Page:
Anti-junk food marketing campaigners 'thank' CAP for keeping Tony the Tiger in work

Tony the Tiger and the Coco Pops monkey are among the brand foods characters that have "thanked" regulators for keeping them in their jobs in an ironic protest.

Protesters dressed as Barny, the Mondelez biscuit brand mascot, and Red, the leader of the M&M characters
Protesters dressed as Barny, the Mondelez biscuit brand mascot, and Red, the leader of the M&M characters

The Children’s Food Campaign presented a "thank you" card to the Committee of Advertising Practice yesterday to highlight that brand characters should be part of the proposed tightening of rules on marketing less healthy food and drink to children, which the body is currently consulting on.

The campaigners said characters like Peppa Pig, Olaf from Frozen and a Storm Trooper were "celebrating their continued ability to earn millions of pounds from licensing deals with sugary food and drink brands and to keep on using their image to make these products particularly appealing to children."

The CAP’s consultation was launched in May and is looking at rules on non-broadcast advertising to children of foods high in fat, salt or sugar.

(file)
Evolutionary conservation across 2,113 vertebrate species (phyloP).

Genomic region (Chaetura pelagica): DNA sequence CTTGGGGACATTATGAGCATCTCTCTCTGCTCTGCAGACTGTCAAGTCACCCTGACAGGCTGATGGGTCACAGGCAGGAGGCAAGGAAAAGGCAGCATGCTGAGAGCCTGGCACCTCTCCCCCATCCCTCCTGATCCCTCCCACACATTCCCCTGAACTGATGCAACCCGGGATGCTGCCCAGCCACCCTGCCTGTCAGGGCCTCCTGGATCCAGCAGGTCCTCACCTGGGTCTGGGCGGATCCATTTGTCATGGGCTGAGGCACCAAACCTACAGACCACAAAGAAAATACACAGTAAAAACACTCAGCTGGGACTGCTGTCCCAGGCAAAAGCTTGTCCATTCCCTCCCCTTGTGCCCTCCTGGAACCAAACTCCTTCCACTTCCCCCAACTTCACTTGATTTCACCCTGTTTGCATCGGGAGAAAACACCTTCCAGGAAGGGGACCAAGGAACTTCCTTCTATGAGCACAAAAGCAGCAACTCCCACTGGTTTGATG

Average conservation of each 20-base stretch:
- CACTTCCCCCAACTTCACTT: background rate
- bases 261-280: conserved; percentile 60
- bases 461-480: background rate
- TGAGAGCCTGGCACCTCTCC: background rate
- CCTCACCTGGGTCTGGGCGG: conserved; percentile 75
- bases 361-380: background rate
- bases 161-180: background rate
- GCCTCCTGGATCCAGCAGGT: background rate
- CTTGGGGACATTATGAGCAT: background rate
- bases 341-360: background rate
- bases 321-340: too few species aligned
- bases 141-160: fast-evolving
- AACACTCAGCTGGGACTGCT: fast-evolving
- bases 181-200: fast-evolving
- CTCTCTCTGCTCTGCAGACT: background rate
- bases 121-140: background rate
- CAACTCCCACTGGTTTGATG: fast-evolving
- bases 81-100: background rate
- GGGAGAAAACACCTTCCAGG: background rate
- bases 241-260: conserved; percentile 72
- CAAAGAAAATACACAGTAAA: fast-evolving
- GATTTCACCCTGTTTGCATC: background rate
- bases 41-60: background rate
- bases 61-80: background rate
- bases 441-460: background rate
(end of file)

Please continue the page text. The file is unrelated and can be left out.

Three proposals are being considered:

  • Introduce a rule to the UK Code of Non-broadcast Advertising, Direct and Promotional Marketing to limit where HFSS can be placed in all non-broadcast media, including online;
  • Explore through consultation whether the new rule should prohibit HFSS product advertising in media targeted at or of particular appeal to children under 12, or under 16;
  • Apply the existing rules, prohibiting the use of promotions and licensed characters and celebrities popular with children, to HFSS product advertising only – allowing more creative ways for healthier foods to be advertised to children.

Malcolm Clark, co-ordinator of Children’s Food Campaign, said: "It is hard to resist the pester power when your child is swept up in the latest children’s animation or film craze, or spots an appealing cartoon character on a sugary product’s packaging or online marketing.

"Film and character licensing has become a £250m vehicle for encouraging excessive sugar consumption in children, and that needs to stop, along with the use of child-friendly brand characters on less healthy products."

The CAP is inviting responses from individuals and organisations until the consultation closes at 5pm on 22 July.

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